Jiyugaoka is described as a place where every day feels like the weekend. No, that doesn’t mean that there are party goers and revellers around all day and night. Instead, it’s perennially filled with young couples and families on dates and people slowly enjoying their day.
Jiyugaoka is also a hotbed for some of the most highly ranked cake stores in all of Tokyo according to tabelog. As soon as we got out of the station we made a beeline for Patisserie Paris S’eveille.
Patisserie Paris S’eveille is well known for their chocolate cakes so I couldn’t go past ordering this decadent chocolate slice for breakfast. The fig and chocolate cake is what dreams are made of. Usually, I’m not the biggest fan of rich and heavy desserts but this was probably my favourite of the cakes we tried. The cake was dense and moist and the chocolate ganache sandwiched chopped up bits of fig adding to the fruitiness of the dark chocolate.
The berry cake was a much lighter affair. Hidden inside the light fluffy centre were even more berries. I could have cried at just how sweet the raspberries were. These two cakes actually complimented each other perfectly, as the fruity taste of the dark chocolate naturally fed into the berries of the lighter cake.
We didn’t go all the way to one of Tokyo’s best bakeries to only get two slices of cake. This beautiful eclair looks like a perfect little garden with the green choux and edible flower petals. This was probably the weakest of all the cakes we tried. The pistachio flavour was perfectly pleasant and the fruit exquisite but as I find is often the case with eclairs I found it a touch too soggy.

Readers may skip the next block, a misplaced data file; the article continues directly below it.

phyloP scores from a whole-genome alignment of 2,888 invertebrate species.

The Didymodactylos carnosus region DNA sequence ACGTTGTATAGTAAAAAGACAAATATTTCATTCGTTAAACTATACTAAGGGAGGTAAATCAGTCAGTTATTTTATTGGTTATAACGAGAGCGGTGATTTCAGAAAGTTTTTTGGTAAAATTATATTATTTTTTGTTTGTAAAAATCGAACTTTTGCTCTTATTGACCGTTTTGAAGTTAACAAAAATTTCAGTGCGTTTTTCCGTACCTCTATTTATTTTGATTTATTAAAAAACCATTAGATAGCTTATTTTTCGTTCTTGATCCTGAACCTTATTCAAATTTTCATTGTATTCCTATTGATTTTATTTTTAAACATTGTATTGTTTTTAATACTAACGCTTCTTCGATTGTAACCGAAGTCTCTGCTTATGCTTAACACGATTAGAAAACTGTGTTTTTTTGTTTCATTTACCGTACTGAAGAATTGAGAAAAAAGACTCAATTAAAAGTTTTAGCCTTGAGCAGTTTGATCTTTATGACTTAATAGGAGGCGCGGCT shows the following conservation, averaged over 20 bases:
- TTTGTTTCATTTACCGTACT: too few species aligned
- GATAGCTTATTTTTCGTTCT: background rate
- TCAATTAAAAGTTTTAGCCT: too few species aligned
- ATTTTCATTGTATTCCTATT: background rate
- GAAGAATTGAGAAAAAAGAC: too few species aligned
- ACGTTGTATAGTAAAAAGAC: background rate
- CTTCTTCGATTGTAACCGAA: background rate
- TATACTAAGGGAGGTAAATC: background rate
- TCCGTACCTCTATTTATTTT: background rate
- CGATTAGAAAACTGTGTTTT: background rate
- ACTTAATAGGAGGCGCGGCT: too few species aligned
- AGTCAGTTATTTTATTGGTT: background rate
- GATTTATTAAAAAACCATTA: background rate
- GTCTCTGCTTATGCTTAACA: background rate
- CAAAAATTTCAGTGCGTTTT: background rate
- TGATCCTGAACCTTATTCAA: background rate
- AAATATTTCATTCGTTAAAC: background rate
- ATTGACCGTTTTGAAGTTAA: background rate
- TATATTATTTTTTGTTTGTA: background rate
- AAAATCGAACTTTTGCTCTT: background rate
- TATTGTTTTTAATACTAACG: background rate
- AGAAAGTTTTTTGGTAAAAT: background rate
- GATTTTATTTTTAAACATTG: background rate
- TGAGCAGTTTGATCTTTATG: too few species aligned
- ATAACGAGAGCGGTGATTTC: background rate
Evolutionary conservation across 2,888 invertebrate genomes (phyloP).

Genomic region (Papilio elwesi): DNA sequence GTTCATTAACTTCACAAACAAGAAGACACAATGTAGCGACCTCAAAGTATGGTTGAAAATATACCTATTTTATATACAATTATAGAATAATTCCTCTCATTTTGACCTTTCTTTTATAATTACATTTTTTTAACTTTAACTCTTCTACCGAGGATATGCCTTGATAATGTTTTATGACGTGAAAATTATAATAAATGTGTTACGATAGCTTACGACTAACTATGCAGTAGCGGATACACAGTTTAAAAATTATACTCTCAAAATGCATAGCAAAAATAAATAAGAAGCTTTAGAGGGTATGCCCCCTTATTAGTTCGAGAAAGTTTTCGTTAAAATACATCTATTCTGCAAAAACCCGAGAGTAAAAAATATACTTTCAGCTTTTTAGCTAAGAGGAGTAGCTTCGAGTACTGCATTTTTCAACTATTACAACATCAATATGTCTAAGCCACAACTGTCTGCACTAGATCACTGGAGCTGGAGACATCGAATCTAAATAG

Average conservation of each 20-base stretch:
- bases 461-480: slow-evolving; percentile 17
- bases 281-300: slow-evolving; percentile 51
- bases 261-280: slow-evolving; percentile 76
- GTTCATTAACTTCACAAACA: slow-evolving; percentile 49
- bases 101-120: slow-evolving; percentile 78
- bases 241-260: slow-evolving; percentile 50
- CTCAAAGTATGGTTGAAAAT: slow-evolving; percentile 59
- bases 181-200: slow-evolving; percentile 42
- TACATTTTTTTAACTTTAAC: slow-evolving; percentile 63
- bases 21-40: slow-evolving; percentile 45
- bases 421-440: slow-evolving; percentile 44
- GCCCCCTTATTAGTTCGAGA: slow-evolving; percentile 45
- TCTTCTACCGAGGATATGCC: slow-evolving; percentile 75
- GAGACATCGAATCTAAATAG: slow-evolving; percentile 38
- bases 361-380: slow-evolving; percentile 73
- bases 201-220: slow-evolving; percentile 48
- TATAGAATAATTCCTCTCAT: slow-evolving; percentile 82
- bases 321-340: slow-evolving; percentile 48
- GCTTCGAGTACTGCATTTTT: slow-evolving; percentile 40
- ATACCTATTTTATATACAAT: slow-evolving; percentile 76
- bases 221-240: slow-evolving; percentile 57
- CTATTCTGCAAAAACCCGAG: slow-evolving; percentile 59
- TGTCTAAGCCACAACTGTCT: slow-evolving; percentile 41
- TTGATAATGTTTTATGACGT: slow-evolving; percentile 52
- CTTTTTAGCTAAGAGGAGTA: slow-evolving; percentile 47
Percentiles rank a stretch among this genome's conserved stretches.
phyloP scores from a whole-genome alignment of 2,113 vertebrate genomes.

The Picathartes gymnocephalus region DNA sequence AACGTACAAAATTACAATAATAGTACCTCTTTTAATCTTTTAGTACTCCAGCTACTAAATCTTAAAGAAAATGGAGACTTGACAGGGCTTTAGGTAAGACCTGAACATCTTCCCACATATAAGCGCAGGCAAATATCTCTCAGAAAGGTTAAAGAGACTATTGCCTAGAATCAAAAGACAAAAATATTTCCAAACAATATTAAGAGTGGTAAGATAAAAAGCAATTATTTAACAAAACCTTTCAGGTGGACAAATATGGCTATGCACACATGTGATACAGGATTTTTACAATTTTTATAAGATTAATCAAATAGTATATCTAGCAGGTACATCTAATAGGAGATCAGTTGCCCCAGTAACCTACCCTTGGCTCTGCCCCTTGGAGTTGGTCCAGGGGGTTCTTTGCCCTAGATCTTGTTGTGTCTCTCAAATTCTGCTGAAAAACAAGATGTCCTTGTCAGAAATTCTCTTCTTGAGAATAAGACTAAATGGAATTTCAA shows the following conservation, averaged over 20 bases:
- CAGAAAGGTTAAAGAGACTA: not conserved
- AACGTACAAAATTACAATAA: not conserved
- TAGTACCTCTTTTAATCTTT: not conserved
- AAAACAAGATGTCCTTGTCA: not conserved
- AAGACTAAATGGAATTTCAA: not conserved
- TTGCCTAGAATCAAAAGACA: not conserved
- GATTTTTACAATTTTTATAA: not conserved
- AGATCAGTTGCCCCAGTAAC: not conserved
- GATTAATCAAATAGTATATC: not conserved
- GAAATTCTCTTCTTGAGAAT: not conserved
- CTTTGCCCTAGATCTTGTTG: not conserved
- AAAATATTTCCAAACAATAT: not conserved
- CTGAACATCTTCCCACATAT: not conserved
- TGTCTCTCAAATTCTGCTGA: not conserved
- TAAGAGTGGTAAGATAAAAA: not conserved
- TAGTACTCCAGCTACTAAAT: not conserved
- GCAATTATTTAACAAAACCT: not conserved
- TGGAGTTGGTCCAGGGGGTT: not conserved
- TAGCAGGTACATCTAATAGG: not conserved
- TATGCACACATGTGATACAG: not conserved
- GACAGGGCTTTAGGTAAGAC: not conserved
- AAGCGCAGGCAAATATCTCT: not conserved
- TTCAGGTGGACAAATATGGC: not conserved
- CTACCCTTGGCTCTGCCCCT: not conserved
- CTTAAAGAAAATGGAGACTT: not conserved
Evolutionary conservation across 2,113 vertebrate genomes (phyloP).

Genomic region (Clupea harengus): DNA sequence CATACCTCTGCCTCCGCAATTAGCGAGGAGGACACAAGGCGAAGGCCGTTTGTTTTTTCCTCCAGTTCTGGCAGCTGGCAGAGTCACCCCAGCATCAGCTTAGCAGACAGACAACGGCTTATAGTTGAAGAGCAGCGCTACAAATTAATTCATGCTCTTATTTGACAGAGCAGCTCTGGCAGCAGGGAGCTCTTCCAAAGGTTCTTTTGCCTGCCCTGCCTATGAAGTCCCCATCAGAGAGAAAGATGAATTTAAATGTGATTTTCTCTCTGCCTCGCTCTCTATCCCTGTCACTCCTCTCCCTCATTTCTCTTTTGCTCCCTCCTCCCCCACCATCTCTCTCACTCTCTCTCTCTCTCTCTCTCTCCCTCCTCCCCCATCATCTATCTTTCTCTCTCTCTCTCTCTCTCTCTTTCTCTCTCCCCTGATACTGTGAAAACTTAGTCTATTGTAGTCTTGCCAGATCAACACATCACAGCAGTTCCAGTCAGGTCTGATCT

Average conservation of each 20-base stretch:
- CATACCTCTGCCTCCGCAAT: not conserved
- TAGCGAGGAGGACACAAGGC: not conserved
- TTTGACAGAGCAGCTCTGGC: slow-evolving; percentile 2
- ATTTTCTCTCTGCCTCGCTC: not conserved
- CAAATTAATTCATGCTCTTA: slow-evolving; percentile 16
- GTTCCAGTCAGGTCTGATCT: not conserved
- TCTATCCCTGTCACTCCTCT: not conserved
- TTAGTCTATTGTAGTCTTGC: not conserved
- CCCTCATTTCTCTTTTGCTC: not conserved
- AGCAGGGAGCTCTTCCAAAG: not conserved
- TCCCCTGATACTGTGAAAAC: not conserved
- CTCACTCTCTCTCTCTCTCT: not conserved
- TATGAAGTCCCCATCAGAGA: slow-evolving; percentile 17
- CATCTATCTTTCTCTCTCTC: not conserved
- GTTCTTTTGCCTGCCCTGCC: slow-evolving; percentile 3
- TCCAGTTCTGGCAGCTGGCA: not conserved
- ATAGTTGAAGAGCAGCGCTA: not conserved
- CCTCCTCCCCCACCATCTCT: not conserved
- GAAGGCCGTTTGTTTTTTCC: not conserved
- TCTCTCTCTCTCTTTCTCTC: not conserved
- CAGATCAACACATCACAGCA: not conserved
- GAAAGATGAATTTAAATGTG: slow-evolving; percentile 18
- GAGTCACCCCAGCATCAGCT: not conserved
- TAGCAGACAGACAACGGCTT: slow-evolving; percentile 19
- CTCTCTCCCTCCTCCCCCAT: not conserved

Cakes aside there is also a sizeable assortment of bread, pastries and biscuits ready for take away and eat in. Whilst we were savouring our sweet breakfast, a small group of French mothers and their children came in to partake in some sweet pastries and croissants on what looked like a regular mummy date. If nothing else, I feel like having French natives come and partake in these baked goods must attest to their quality.
Mont St Clair, m.koide and Bloom’s were also on my list of cake stores to check out. Sadly I only managed to walk past half of them and peek into the windows because I was already too full!
Potato Cream Cafe is probably one of the cutest and carby-est (that’s not a word, but I’m going to use it anyway) holes in the wall anywhere in the world. The potato wreath decoration speaks to me (and probably all other potato lovers) on a spiritual level. As the name suggests this quaint store sells nothing but potatoes. Mashed potatoes to be precise.
For the most part Potato Cream seems to do takeaway business. However, there is a small counter where you can stand and enjoy your mash! There are 5 toppings to choose from, and you can make it a set with some toasty baguettes as well. I picked the fresh tomato and Ryan had a more adventurous mince lamb. The mash was a little different to what I’m used to. It was smoother and more watery than the creamy and buttery mash I make for myself. However, it worked here since most of the flavour came from the toppings and the soft mild mash just padded things out to make each mouthful smooth and easy to eat.